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I'd Like to Teach the World to Sing

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Album Review

The kitsch enthusiast or novelty seeker will get a kick out of Ray Conniff's I'd Like to Teach the World to Sing. Conniff was known primarily for orchestral versions of contemporary songs, and his recordings during the late '60s and early '70s as the Ray Conniff Singers included many straightforward recordings of pop hits. This 1972 collection includes songs by John Lennon, Bobby Vee, Donny Osmond, Cher, Three Dog Night, Melanie, and Bread (and of course there is the Coca Cola theme song). This is a fun easy listening record. It should be noted that while Ray Conniff's versions are slightly watered down and "safer," they are often more true to the originals than you'd expect. If you are going to revisit the Ray Conniff catalog, vinyl LP or eight-track are highly recommended.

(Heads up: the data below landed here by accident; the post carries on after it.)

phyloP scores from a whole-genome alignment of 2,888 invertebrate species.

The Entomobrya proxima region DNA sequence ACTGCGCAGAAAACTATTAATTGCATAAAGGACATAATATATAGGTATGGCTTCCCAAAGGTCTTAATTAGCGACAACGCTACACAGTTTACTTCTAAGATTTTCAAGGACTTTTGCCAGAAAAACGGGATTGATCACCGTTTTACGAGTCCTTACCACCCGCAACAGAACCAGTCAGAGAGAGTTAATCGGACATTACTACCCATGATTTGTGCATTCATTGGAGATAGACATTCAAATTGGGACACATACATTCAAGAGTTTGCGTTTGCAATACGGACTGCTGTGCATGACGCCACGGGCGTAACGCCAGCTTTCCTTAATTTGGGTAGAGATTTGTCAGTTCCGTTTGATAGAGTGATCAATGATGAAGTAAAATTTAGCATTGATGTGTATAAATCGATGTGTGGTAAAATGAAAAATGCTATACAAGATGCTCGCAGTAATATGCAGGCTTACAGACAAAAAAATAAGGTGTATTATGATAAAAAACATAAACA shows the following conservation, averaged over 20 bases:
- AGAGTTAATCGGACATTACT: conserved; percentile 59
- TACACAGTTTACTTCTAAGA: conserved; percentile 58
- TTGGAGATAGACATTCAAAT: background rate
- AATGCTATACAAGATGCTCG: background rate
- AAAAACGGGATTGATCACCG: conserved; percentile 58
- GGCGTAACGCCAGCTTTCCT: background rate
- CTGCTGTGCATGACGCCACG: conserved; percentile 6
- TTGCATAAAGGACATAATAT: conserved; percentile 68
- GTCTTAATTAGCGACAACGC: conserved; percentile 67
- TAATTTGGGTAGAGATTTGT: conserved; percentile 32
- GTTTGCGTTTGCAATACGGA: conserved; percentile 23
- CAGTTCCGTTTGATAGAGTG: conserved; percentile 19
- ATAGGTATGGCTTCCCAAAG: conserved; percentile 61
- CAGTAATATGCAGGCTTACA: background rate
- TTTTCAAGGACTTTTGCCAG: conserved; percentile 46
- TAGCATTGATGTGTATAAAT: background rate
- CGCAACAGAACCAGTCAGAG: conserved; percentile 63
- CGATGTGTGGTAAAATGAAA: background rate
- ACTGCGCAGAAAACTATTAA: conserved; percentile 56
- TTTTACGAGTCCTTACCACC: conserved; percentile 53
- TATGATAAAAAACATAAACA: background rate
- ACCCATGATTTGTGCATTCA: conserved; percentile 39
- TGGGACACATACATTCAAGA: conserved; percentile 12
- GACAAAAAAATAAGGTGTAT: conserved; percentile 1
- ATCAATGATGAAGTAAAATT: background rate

Genre: Vocal

The man who popularized wordless vocal choruses and light orchestral accompaniment on a mix of popular standards and contemporary hits of the 1960s, Ray Conniff was a trombone player for Bunny Berigan's Orchestra and Bob Crosby's Bobcats before being hired as an arranger by Mitch Miller for Columbia Records in 1954. After he wrote the charts for several sizeable Columbia hits during the mid-'50s, Conniff became a solo artist as well, applying his arranging techniques to instrumental easy listening...
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I'd Like to Teach the World to Sing, Ray Conniff and The Singers
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